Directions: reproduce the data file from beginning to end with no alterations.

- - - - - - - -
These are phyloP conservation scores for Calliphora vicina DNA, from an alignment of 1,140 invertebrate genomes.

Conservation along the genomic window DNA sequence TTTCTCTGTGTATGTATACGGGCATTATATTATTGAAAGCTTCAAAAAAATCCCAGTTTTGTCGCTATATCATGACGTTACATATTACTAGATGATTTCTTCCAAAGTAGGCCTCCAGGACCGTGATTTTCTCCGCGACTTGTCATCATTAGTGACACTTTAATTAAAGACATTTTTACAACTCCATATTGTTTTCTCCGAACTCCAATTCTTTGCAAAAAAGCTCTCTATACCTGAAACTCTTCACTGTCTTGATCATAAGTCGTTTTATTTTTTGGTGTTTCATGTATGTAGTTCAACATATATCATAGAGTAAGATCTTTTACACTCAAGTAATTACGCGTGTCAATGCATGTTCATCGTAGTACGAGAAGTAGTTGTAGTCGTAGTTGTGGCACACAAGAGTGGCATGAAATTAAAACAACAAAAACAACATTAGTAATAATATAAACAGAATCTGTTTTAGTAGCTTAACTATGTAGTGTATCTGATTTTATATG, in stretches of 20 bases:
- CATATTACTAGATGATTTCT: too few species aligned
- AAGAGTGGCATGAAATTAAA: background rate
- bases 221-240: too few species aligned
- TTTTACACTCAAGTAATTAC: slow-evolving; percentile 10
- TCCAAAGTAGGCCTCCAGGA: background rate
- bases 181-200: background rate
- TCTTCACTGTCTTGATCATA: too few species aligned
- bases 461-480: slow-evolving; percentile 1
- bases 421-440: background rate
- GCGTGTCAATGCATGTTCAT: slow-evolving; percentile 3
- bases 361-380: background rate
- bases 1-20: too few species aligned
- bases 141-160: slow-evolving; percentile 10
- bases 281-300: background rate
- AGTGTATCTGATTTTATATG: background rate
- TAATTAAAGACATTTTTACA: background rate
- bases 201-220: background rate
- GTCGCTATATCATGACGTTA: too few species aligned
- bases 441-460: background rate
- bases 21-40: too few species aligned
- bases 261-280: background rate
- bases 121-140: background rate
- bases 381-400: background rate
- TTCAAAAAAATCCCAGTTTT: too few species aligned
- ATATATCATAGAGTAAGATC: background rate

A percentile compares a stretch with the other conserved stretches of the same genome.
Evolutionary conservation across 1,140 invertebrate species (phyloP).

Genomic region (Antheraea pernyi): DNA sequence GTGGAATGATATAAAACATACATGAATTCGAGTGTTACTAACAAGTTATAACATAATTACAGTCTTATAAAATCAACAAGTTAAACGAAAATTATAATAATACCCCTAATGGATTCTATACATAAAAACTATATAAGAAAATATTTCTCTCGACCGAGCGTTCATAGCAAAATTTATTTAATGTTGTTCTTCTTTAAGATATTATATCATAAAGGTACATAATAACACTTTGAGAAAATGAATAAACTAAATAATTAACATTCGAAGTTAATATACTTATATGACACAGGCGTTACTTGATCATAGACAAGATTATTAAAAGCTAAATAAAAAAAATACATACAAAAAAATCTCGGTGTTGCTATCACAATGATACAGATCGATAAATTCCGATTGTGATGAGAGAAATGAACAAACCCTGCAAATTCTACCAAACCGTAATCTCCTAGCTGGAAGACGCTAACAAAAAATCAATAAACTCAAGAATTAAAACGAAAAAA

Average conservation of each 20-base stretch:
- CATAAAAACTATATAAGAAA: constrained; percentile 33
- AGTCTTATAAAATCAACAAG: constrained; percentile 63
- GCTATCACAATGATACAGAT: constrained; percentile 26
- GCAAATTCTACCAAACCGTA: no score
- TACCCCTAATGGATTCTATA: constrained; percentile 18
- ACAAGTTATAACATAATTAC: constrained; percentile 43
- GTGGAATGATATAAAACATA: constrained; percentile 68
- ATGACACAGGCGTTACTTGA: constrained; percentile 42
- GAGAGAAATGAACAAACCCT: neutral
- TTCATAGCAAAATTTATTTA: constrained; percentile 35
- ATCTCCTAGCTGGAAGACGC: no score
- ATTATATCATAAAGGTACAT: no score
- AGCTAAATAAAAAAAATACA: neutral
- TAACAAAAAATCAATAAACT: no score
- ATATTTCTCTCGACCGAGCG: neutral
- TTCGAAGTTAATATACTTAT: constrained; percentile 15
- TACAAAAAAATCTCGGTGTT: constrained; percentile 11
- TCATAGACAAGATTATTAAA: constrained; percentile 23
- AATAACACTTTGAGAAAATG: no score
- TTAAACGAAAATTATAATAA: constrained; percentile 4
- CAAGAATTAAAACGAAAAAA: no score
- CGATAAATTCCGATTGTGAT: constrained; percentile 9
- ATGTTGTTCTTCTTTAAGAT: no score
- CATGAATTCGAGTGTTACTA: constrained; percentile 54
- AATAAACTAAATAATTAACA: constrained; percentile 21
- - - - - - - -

These are phyloP conservation scores for Calliphora vicina DNA, from an alignment of 1,140 invertebrate genomes.

Conservation along the genomic window DNA sequence TTTCTCTGTGTATGTATACGGGCATTATATTATTGAAAGCTTCAAAAAAATCCCAGTTTTGTCGCTATATCATGACGTTACATATTACTAGATGATTTCTTCCAAAGTAGGCCTCCAGGACCGTGATTTTCTCCGCGACTTGTCATCATTAGTGACACTTTAATTAAAGACATTTTTACAACTCCATATTGTTTTCTCCGAACTCCAATTCTTTGCAAAAAAGCTCTCTATACCTGAAACTCTTCACTGTCTTGATCATAAGTCGTTTTATTTTTTGGTGTTTCATGTATGTAGTTCAACATATATCATAGAGTAAGATCTTTTACACTCAAGTAATTACGCGTGTCAATGCATGTTCATCGTAGTACGAGAAGTAGTTGTAGTCGTAGTTGTGGCACACAAGAGTGGCATGAAATTAAAACAACAAAAACAACATTAGTAATAATATAAACAGAATCTGTTTTAGTAGCTTAACTATGTAGTGTATCTGATTTTATATG, in stretches of 20 bases:
- CATATTACTAGATGATTTCT: too few species aligned
- AAGAGTGGCATGAAATTAAA: background rate
- bases 221-240: too few species aligned
- TTTTACACTCAAGTAATTAC: slow-evolving; percentile 10
- TCCAAAGTAGGCCTCCAGGA: background rate
- bases 181-200: background rate
- TCTTCACTGTCTTGATCATA: too few species aligned
- bases 461-480: slow-evolving; percentile 1
- bases 421-440: background rate
- GCGTGTCAATGCATGTTCAT: slow-evolving; percentile 3
- bases 361-380: background rate
- bases 1-20: too few species aligned
- bases 141-160: slow-evolving; percentile 10
- bases 281-300: background rate
- AGTGTATCTGATTTTATATG: background rate
- TAATTAAAGACATTTTTACA: background rate
- bases 201-220: background rate
- GTCGCTATATCATGACGTTA: too few species aligned
- bases 441-460: background rate
- bases 21-40: too few species aligned
- bases 261-280: background rate
- bases 121-140: background rate
- bases 381-400: background rate
- TTCAAAAAAATCCCAGTTTT: too few species aligned
- ATATATCATAGAGTAAGATC: background rate

A percentile compares a stretch with the other conserved stretches of the same genome.
Evolutionary conservation across 1,140 invertebrate species (phyloP).

Genomic region (Antheraea pernyi): DNA sequence GTGGAATGATATAAAACATACATGAATTCGAGTGTTACTAACAAGTTATAACATAATTACAGTCTTATAAAATCAACAAGTTAAACGAAAATTATAATAATACCCCTAATGGATTCTATACATAAAAACTATATAAGAAAATATTTCTCTCGACCGAGCGTTCATAGCAAAATTTATTTAATGTTGTTCTTCTTTAAGATATTATATCATAAAGGTACATAATAACACTTTGAGAAAATGAATAAACTAAATAATTAACATTCGAAGTTAATATACTTATATGACACAGGCGTTACTTGATCATAGACAAGATTATTAAAAGCTAAATAAAAAAAATACATACAAAAAAATCTCGGTGTTGCTATCACAATGATACAGATCGATAAATTCCGATTGTGATGAGAGAAATGAACAAACCCTGCAAATTCTACCAAACCGTAATCTCCTAGCTGGAAGACGCTAACAAAAAATCAATAAACTCAAGAATTAAAACGAAAAAA

Average conservation of each 20-base stretch:
- CATAAAAACTATATAAGAAA: constrained; percentile 33
- AGTCTTATAAAATCAACAAG: constrained; percentile 63
- GCTATCACAATGATACAGAT: constrained; percentile 26
- GCAAATTCTACCAAACCGTA: no score
- TACCCCTAATGGATTCTATA: constrained; percentile 18
- ACAAGTTATAACATAATTAC: constrained; percentile 43
- GTGGAATGATATAAAACATA: constrained; percentile 68
- ATGACACAGGCGTTACTTGA: constrained; percentile 42
- GAGAGAAATGAACAAACCCT: neutral
- TTCATAGCAAAATTTATTTA: constrained; percentile 35
- ATCTCCTAGCTGGAAGACGC: no score
- ATTATATCATAAAGGTACAT: no score
- AGCTAAATAAAAAAAATACA: neutral
- TAACAAAAAATCAATAAACT: no score
- ATATTTCTCTCGACCGAGCG: neutral
- TTCGAAGTTAATATACTTAT: constrained; percentile 15
- TACAAAAAAATCTCGGTGTT: constrained; percentile 11
- TCATAGACAAGATTATTAAA: constrained; percentile 23
- AATAACACTTTGAGAAAATG: no score
- TTAAACGAAAATTATAATAA: constrained; percentile 4
- CAAGAATTAAAACGAAAAAA: no score
- CGATAAATTCCGATTGTGAT: constrained; percentile 9
- ATGTTGTTCTTCTTTAAGAT: no score
- CATGAATTCGAGTGTTACTA: constrained; percentile 54
- AATAAACTAAATAATTAACA: constrained; percentile 21